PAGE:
James Governor's Monkchips

Auf Wiedersehen, Mate: Some Thoughts on the Tech-xit

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Seeing as Laurel called me out- it’s basically double-edged swords all the way down. Yesterday I did some grief, but now i’m looking at acceptance. But politics is moving so fast right now it’s very hard to say with any certainty whether Brexit is even going to happen or not. For a TLDR video version see my vlog below.


Q: Will all the banks, financial services, accounting and legal firms move (with their IT workloads) to Frankfurt?

A: No. Some firms undoubtedly will move but we’re unlikely to see a “new” London emerge any time soon. There are going to be big businesses that up sticks and leave, for sure, but likely to a number of different EU cities, rather than just one. London has been a friendly half way house for US businesses, opening doors to expansion in the EU since we joined the institution. The UK has been the “market friendly” bit of the EU.  We won’t be able to play that role so well any more. And for professional services, the loss of “passporting” (you’ll hear that term a lot in the next few weeks, Ben Judah is all over it) if it happens, which allows for services business to operate in borderless fashion with the EU, could indeed see London decimated.  Let’s not forget, on the other hand, that Brexit could also help to solidify London’s position as the world’s preeminent centre for tax avoidance and yes, money laundering. Hot money loves London and I don’t see that changing any time soon.  The big US banks feel they have won already – their people aren’t about to move to Paris or Frankfurt and start paying significant tax if they can help it.

As my colleague Fintan points out, the one workload flight we can be assured of now is the one into the Cloud. I wrote a bit about cloud geo/data governance here recently.


Q: Will all the Web giants and Unicorns move to Ireland?

A: This was already happening to some extent – Apple, Google and Amazon see Ireland as a highly skilled English-speaking country with a low tax base, enabling the double Irish and the Dutch Sandwich tax avoidance for good measure. Apple is planning a vast data centre in Ireland, so big it’s said that it will increase the nations’s energy requirements by 8%. Google though has been building a massive complex in Kings Cross, in the heart of London and I don’t see it cancelling that plan anytime soon. I can see the massive new Amazon office from my window here in Shoreditch, and it’s important to remember that England is a nation of shopkeepers because England is a nation of shoppers. We consume things and businesses like consumers. After the Brexit we’re likely to see corporation tax further reduced, which will also be attractive to global firms.


Q: Will all the startups move to Berlin?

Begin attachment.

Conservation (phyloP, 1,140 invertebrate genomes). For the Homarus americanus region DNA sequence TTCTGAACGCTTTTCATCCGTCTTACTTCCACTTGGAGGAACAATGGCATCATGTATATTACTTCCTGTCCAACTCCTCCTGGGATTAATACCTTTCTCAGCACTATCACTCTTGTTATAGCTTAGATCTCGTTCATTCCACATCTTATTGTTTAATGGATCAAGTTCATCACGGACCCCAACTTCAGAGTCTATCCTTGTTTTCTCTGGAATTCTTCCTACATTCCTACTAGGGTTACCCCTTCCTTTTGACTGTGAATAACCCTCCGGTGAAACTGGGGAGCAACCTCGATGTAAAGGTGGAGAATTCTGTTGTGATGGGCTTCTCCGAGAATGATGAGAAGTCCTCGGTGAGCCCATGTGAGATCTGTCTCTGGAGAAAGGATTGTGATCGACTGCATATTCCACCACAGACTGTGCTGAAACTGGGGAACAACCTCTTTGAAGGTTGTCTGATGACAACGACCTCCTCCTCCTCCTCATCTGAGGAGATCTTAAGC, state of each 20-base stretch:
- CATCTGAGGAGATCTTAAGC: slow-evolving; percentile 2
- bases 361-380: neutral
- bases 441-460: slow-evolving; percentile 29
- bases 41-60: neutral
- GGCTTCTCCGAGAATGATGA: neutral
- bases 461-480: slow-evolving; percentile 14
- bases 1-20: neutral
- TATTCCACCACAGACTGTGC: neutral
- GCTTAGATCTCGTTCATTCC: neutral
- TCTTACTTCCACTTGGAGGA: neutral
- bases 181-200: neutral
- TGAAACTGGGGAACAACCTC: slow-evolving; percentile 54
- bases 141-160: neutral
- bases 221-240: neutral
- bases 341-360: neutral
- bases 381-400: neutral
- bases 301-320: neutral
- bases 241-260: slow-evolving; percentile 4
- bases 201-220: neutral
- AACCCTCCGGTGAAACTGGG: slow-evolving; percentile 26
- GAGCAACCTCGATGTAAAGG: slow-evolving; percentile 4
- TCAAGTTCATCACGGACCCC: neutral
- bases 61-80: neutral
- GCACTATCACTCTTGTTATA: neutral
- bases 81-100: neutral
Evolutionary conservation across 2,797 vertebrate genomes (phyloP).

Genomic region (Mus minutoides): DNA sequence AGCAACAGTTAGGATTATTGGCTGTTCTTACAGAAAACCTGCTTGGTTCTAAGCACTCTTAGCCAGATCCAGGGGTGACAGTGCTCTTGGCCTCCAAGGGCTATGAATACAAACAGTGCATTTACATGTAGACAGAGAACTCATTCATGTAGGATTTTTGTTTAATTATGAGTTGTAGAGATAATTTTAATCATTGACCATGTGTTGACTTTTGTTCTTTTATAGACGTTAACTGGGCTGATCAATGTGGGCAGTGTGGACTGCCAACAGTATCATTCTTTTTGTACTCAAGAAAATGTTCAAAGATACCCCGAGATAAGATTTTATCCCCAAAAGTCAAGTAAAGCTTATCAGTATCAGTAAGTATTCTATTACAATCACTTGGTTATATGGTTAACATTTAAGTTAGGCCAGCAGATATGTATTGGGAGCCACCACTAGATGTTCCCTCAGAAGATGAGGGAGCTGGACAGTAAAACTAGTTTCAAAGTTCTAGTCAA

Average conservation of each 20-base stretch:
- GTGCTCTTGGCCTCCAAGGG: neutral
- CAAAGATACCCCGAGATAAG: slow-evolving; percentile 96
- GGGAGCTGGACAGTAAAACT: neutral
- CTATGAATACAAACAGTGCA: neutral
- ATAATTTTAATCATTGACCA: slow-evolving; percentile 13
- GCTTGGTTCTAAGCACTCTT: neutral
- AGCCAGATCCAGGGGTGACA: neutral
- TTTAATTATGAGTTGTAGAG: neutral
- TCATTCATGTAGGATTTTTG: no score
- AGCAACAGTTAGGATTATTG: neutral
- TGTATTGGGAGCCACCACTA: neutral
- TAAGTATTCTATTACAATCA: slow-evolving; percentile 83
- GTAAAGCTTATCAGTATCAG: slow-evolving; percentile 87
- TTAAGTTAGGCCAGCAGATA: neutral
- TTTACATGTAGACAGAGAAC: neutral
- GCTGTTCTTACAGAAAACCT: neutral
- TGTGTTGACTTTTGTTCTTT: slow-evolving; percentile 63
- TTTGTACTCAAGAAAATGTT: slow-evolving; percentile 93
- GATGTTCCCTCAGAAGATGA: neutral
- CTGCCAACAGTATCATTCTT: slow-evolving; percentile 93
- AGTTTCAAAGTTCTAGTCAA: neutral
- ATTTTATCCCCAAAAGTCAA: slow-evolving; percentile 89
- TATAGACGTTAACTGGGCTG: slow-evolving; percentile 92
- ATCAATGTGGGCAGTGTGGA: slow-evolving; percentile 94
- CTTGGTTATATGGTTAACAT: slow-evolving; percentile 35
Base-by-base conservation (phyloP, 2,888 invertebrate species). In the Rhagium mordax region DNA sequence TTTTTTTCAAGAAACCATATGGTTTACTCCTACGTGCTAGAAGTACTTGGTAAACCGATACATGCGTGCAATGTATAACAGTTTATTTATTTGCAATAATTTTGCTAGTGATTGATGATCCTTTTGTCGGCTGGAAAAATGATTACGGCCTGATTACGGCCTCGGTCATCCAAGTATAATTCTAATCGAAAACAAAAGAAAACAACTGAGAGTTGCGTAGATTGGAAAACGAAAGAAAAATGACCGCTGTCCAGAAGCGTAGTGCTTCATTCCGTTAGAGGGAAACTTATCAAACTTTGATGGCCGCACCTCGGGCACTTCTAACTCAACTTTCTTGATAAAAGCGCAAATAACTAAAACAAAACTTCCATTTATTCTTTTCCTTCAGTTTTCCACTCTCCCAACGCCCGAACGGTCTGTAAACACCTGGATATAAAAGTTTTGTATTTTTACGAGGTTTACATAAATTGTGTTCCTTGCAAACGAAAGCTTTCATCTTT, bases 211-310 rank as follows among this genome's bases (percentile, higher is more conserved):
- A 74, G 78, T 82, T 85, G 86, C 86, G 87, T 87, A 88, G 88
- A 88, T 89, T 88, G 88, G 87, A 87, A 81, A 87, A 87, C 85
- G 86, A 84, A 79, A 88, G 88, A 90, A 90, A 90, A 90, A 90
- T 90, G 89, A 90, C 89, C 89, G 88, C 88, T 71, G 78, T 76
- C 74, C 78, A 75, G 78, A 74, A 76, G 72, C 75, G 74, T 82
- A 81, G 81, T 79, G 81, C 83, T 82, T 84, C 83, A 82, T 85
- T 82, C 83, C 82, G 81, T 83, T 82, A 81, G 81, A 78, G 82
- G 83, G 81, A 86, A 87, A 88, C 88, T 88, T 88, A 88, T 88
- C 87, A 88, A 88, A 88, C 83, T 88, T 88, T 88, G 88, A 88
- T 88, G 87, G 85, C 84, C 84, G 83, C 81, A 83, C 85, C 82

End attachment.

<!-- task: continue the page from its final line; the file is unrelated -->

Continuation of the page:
A: Brexit is definitely a shot in the arm for an already thriving Berlin startup scene. Again, like the move by Web giants to Ireland, this was already a thing. Why I’m Leaving London has been a trope for a while.  Software developers and entrepreneurs that already have kids are far less likely to move out in droves. Talking to startups in my coworking space – notably Andiamo and Weaveworks they see investments in Berlin as additional to, rather than instead of, investments here, at least for now. Weaveworks COO Matthew Lodge has some interesting thoughts on the Brexit subject in Quora here.

Also – Berlin commercial and residential property prices can only increase. It could be that Brexit on the other hand will force a correction in London’s overheated commercial property. Let’s not forget the currency slide. If a company is funded by American VCs the slide in Sterling means their US Dollars can now go further.

Hiring talented young people in London is about to get a lot harder. Why would an awesome 23 year old programmer or data scientist come here from the continent come where they’re apparently not wanted.  I know of at least one firm currently hiring, and CVs from the continent literally dried up overnight last Thursday. Advantage Berlin. Yesterday David Cameron announced there would be no amnesty for European immigrants that are already living and working here – which was both stupid and insensitive.

London needs to get its shit together fast – we live or die on our reputation for being open, tolerant, welcoming and fun-loving. We need more Gay Pride, less self-love.


Q: Why are you talking about London so much?

A: Because that’s where so much of the action is. I have no plans for a safari to Sunderland any time soon. I still remember the lump in my throat as I saw the first result come in.


Q: Why are you not talking about tech?

A: Because geopolitics and community are the things that actually matter. When it comes to impacts on the tech industry – open source will keep on doing its thing, being the way we build software. Margins will continue to be squeezed though – traditional Big Enterprise IT suppliers are going to find it harder to make sales in the UK, and Europe, owing to uncertainty, which we can expect to become the new excuse du jours for missed earnings over the next few quarters. Once we sign article 50 (if passporting gets nuked) we can expect some juicy systems integration contracts signed as European organisations build apps to take on, for example, Euro clearing. Cloud just gets another shot in the arm because of uncertainty – it’s a great excuse to pull the trigger on that AWS, Azure, GCP or SoftLayer plan for infrastucture, or transition to SaaS apps. Already anaemic Global growth will take a hit, so investment across the board will slow.




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